By Andrea Nellis, owner of Hip Cricket
Collecting vintage jewelry has been a passion of mine since I was old enough to travel my neighbourhood and visit the garage sales and swap meets that sprung up each weekend due to the mild California weather. In fact one of my earliest recollections is from a yard sale where I hounded my mother for 25 cents to buy a flocked puppy dog head bobber. Over the years, my tastes moved from head bobbers to anything and everything sparkly and nothing sparkles quite like Juliana.
As I grew my jewelry collection I learned about labels, designers, styles and eras. As with
Over time I saw that many of the unsigned pieces in my collection had certain things in common. Was it possible that the same company made them all? The breakthrough came with an unsigned brooch I purchased with a foil tag. The name on the tag? Juliana! I felt the wool drop from my eyes. Gathering up all my unsigned beauties, I compared them to the "known" examples. After ruling out about 80% of the pieces, I saw the remainder had so many commonalties such as design style, construction and quality of materials. After all these years I finally had my answer.
Juliana was designed by DeLizza and Elster, a high-end costume jewelrymanufacturer. Designers William DeLizza and Harold Elster founded the DeLizza & Elster Company (D&E) around 1947. D&E was primarily a contract manufacturer for other designers and it is not uncommon to see a vintage piece of jewelry clearly signed by another designer showing many of the tell tale signs that it was made by D&E. Juliana jewelry is highly prized by collectors due to the quality and scarcity, having been in production for only two years from 1968 – 69.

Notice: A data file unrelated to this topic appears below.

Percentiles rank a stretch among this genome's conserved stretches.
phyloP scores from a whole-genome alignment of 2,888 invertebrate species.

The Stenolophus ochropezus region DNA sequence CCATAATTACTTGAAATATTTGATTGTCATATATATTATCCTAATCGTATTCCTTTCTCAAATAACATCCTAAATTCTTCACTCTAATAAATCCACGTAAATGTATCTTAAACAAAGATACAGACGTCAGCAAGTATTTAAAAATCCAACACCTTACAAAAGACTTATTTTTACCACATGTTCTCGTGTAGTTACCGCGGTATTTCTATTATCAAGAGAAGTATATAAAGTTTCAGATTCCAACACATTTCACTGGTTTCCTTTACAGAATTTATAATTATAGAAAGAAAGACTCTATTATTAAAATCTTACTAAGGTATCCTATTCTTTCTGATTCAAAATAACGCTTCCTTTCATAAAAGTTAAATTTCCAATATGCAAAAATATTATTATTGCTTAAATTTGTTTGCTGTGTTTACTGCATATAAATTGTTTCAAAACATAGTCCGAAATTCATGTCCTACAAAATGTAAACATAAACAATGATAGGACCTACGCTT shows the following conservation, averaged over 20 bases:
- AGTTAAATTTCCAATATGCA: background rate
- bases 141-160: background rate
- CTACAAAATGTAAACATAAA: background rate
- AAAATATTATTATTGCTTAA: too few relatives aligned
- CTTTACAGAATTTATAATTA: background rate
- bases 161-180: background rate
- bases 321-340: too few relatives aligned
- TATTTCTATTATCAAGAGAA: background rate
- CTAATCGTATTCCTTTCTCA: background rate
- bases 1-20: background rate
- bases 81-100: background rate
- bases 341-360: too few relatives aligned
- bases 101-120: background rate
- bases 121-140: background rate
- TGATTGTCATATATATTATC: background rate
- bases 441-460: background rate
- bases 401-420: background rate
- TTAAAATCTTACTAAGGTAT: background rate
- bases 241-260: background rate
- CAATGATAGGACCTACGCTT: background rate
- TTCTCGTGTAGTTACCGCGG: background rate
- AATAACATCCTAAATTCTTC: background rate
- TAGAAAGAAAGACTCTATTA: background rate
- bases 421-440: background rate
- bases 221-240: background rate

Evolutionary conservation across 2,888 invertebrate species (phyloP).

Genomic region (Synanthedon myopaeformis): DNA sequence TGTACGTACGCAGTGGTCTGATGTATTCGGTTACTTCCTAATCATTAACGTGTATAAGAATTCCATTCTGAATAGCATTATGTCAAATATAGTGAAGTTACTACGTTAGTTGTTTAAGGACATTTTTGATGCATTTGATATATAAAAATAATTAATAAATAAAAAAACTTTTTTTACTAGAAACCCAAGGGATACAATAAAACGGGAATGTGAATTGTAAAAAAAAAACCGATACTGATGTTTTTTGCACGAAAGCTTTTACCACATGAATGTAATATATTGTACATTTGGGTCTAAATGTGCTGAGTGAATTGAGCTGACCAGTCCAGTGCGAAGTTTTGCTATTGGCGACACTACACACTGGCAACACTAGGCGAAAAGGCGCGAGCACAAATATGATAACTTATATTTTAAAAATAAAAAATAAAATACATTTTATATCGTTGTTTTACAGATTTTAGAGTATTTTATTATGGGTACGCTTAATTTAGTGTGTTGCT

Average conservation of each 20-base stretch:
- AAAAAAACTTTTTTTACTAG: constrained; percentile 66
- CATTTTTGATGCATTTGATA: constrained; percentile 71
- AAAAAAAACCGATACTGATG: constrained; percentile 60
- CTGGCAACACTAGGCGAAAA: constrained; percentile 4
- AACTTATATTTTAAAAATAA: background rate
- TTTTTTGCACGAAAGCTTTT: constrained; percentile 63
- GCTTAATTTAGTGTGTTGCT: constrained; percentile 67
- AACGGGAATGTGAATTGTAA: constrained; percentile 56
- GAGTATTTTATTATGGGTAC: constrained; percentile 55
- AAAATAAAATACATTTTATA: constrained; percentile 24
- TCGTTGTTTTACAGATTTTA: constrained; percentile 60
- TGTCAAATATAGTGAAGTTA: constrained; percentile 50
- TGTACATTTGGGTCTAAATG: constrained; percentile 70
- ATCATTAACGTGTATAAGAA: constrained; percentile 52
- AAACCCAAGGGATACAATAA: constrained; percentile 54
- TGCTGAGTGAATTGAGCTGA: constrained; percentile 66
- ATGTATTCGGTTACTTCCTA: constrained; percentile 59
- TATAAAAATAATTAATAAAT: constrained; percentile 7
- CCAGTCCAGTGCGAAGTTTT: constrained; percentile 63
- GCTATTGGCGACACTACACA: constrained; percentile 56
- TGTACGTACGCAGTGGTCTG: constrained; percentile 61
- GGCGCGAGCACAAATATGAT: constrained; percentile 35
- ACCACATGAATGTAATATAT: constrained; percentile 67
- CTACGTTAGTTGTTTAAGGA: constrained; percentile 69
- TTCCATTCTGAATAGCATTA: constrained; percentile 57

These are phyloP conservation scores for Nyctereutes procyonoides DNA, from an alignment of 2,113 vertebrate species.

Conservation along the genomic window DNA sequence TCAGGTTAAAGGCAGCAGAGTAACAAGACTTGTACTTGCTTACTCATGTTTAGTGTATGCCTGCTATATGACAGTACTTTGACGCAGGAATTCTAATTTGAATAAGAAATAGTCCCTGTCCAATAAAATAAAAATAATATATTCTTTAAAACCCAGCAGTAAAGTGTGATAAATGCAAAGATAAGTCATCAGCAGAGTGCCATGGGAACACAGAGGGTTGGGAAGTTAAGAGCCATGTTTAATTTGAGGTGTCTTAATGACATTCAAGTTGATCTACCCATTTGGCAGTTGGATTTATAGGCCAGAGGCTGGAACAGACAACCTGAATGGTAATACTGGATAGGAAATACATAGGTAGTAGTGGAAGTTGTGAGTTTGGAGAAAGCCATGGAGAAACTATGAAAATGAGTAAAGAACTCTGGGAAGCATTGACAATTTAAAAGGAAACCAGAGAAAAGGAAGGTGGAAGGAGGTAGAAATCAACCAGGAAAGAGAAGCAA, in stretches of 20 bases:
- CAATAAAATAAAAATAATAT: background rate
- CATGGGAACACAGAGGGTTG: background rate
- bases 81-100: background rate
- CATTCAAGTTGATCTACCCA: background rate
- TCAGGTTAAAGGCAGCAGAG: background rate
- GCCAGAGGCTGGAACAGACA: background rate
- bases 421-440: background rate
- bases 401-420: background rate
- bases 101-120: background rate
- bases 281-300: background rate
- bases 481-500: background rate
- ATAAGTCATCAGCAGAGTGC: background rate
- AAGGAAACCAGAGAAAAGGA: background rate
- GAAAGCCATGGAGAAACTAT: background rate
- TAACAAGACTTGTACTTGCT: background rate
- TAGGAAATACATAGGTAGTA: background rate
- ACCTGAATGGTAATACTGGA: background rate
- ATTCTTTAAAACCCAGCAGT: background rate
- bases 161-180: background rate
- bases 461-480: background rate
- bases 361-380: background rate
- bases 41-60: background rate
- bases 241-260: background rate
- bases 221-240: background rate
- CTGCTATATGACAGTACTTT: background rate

If you suspect you have a piece or want to be able to identify Juliana while shopping, it is important to take into consideration the whole
|Courtesy of Hip Cricket, Personal Collection|
piece as well as the component parts to determine whether the item in question is authentic. First, feel its heft. Juliana pieces have a solid build with some weight to them. Note the appeal. High quality art stones, crystals and rhinestones were used in layered or stacked designs. Usually there is a lot going on in these pieces. Bracelets and necklaces often have a five-link construction. Hardware is generally built-in rather than soldered or riveted. Clasps on bracelets may be engraved with designs. I've yet to see a piece of Juliana which I could call boring!
|Courtesy of Art4U2Buy|
Second, understand the construction details. Juliana features built-in pin backs rather than ones that are soldered or riveted. Open back settings may either show the stone or be foiled. On closed back settings look for "figure 8" or "peanut" puddling, where the solder has been over-poured or in the case of rhinestone pieces appearing as though it were a peanut shape.
While understanding these design traits, it is important to keep in mind that these are simply guidelines. Other designers also used these types of construction methods and not every Juliana followed these rules.
|Courtesy of lauraab51|
Now days, it is fairly easy to verify Juliana jewelry since many books, websites and blogs exist for just such a reason. Most importantly Juliana pieces are very much high-end and the quality shines through in every piece I see.
|Courtesy of RenaissanceFair|
Regardless of names, designers, eras or styles, the most important factor in building a jewelry collection is, “Do I like it?” Everything else is secondary. Yes, signed items might be more valuable than unsigned items. However as Juliana proves, it is just as important that a piece of vintage jewelry is signed - by design.
|Courtesy of Worn2Perfection|